This is an introductory post to containers and Docker. This post is for you if you are completely new to containerization, or have heard of Docker and are wondering what all the buzz is about.
What are containers?
A container is the term used for technology at the OS level that creates a modified runtime environment where programs running in that environment are isolated from other resources in the operating system. FreeBSD has had this concept in the form of jails since FreeBSD 4.x. In Linux, containerization is accomplished using cgroups and namespaces. These tools have made system administration easier by providing the means to create safe, clean environments to install and run software.
What is Docker?
When people talk about Docker, they are usually referring to the Docker Engine, which is a command line tool and daemon that makes working with Linux containers much easier. However, Docker the company and open source project was launched in 2013 and now offers a whole ecosystem of projects and products around containers in addition to the Docker Engine.
- Docker Cloud - A hosted service for Docker container management and deployment.
- Docker Hub - A cloud hosted service that provides registry capabilities for public and private Docker images.
- Docker Compose - A command-line tool used to define multi-container environments.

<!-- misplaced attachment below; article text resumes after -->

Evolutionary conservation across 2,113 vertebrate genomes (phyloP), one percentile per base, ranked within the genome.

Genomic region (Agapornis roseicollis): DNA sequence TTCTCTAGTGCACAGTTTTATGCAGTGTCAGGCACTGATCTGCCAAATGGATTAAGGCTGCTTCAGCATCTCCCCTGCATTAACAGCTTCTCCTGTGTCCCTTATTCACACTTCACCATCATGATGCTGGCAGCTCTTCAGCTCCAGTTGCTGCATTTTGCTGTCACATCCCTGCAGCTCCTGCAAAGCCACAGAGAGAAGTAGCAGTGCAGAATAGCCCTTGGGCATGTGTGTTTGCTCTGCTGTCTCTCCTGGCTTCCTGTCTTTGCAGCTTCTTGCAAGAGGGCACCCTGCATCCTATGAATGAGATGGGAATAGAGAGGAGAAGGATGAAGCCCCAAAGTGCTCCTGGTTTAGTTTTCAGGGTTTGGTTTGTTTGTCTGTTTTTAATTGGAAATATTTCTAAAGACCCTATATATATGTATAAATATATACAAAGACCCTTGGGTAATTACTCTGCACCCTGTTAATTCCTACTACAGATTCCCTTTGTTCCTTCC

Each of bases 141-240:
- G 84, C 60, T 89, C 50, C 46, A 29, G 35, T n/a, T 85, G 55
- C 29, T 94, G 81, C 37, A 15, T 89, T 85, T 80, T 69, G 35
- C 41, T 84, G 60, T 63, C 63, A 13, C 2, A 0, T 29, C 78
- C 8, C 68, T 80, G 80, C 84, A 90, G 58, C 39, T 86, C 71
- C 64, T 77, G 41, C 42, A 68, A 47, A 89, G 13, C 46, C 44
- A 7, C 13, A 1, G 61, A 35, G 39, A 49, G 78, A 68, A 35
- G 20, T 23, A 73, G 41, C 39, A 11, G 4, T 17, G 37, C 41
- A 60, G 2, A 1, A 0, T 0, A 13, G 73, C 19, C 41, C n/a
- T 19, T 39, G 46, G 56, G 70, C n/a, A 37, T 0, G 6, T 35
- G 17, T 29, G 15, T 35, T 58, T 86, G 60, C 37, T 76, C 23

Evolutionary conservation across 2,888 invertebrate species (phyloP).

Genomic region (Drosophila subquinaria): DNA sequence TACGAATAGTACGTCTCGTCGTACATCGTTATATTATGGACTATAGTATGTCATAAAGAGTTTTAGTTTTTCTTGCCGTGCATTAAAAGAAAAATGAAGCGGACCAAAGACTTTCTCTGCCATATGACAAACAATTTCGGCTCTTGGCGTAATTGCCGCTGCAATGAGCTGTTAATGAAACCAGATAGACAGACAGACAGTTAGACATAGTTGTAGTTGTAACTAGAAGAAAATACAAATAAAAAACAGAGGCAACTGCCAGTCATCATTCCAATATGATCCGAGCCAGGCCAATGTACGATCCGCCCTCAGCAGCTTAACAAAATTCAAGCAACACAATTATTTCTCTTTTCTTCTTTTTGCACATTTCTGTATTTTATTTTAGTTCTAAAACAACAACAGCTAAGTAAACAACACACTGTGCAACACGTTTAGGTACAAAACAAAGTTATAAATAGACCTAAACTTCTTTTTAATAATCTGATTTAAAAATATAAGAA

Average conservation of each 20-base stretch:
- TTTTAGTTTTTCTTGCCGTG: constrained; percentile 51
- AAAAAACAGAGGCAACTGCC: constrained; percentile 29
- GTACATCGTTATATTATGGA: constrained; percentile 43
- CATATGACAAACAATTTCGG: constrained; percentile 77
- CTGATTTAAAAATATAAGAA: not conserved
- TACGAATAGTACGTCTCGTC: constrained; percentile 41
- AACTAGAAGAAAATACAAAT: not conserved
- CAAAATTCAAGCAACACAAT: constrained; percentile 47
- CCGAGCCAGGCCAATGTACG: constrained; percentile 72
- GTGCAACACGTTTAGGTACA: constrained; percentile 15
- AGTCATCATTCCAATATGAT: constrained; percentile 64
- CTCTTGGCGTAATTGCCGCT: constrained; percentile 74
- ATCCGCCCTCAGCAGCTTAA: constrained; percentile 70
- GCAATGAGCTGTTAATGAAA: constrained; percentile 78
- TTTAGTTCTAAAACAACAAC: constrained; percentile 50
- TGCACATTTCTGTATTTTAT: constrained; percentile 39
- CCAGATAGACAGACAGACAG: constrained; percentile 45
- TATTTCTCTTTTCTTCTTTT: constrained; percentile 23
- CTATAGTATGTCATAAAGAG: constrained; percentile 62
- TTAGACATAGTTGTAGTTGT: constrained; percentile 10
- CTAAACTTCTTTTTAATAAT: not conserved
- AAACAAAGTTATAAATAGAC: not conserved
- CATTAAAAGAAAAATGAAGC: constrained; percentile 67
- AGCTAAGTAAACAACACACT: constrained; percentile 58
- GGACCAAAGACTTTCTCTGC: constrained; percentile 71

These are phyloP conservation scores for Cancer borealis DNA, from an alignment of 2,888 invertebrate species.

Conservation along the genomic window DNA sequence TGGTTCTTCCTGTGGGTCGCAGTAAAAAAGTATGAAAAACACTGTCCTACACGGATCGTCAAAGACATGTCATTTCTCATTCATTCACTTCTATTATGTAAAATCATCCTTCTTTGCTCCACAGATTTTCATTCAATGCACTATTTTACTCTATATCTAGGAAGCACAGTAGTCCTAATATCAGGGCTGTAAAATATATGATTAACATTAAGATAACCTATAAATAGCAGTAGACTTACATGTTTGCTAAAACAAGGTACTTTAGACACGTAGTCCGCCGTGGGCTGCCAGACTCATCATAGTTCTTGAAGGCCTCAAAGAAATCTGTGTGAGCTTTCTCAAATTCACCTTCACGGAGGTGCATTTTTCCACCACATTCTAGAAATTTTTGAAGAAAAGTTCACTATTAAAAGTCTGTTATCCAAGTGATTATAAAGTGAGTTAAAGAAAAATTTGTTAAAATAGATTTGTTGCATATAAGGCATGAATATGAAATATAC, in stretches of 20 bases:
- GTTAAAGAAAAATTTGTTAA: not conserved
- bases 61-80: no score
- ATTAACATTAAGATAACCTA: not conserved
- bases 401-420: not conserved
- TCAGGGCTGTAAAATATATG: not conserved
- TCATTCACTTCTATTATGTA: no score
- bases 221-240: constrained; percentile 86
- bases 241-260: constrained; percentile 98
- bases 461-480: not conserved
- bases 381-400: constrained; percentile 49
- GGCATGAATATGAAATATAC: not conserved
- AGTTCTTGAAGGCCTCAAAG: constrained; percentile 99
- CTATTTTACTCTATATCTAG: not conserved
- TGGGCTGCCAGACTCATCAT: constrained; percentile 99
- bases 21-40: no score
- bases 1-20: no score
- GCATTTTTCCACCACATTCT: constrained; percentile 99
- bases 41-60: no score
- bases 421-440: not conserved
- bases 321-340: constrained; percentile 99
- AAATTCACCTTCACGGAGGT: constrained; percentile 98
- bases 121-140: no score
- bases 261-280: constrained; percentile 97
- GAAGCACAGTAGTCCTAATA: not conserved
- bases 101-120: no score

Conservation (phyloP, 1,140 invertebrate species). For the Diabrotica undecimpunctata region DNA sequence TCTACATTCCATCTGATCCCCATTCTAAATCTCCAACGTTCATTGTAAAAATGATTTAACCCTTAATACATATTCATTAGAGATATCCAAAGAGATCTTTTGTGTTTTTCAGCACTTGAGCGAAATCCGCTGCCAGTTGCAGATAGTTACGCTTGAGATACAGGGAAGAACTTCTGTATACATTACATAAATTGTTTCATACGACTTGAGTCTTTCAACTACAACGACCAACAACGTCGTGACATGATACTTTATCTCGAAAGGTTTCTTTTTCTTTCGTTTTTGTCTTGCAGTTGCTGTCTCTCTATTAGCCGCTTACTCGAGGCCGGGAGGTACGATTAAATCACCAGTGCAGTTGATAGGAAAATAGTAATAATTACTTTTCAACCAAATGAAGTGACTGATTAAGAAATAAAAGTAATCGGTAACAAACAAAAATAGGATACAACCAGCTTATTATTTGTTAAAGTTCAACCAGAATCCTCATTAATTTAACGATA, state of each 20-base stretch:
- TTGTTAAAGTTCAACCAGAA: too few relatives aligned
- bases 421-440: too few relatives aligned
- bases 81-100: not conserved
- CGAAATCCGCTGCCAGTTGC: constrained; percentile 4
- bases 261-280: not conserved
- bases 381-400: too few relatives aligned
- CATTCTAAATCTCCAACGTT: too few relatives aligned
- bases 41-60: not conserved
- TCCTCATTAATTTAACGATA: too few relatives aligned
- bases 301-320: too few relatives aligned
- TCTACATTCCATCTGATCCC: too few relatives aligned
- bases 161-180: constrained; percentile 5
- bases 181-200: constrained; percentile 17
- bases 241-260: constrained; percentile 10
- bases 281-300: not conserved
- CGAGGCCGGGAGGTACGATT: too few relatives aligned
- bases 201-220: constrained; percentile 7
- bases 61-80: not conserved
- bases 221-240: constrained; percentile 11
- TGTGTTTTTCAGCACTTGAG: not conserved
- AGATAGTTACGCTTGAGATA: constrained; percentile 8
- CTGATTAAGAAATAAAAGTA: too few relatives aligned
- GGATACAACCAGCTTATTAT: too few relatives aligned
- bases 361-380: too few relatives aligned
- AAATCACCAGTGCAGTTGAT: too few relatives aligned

- Docker Machine - A command-line tool to set up Docker on your computer, cloud servers, or data center.
- Docker Swarm - Makes running distributed applications easier by turning a group of Docker engines into a single, virtual Docker Engine.
Docker is not a virtualization technology
Virtual machines achieve isolation by creating virtual hardware that sits on the existing host's hardware. For this reason, they are often slow to start, and require the host to have enough resources (RAM, CPU) to adequately share resources. Some virtualization technologies you may be familiar with are vmware, VirtualBox, and Vagrant.
Docker, on the other hand, leverages Linux namespaces and cgroups to allow programs in Docker containers to interface directly with the host's Linux kernel. These containers run in userspace as isolated child processes of the Docker daemon. As a result, Docker containers use less resources than on the host machine than virtualization technologies.
What problems does Docker solve?
Deployment and dependency management
Whether it's on the server or your local development environment, managing dependencies and runtimes can become a real hassle. As an example, consider a server running a typical LAMP stack. As you add applications, it gets harder and harder to keep the versions of Apache, MySQL, and PHP in check. Upgrading to the latest PHP for your new app might break existing ones.
Using Docker, every application is contained and isolated with all of its dependencies. You could have several dockerized LAMP containers on one server all running with the exact versions of MySQL and PHP they require.
Deploying software is now a breeze! The only dependency is Docker. As long as the environment you want to deploy to supports Docker, you're golden.
Since Docker containers don't use virtualization, they can spin up and down in seconds. This matters when it comes time to scale your infrastructure on demand to handle load.
How many times have you developed a new feature in your local environment, only to have it fail in production? Many headaches have been caused by differences between development, testing, and production environments. When you develop your app inside a Docker container, you are developing in the same environment where your app will run in production. This enables you to ship more reliable software faster.
Thanks for reading!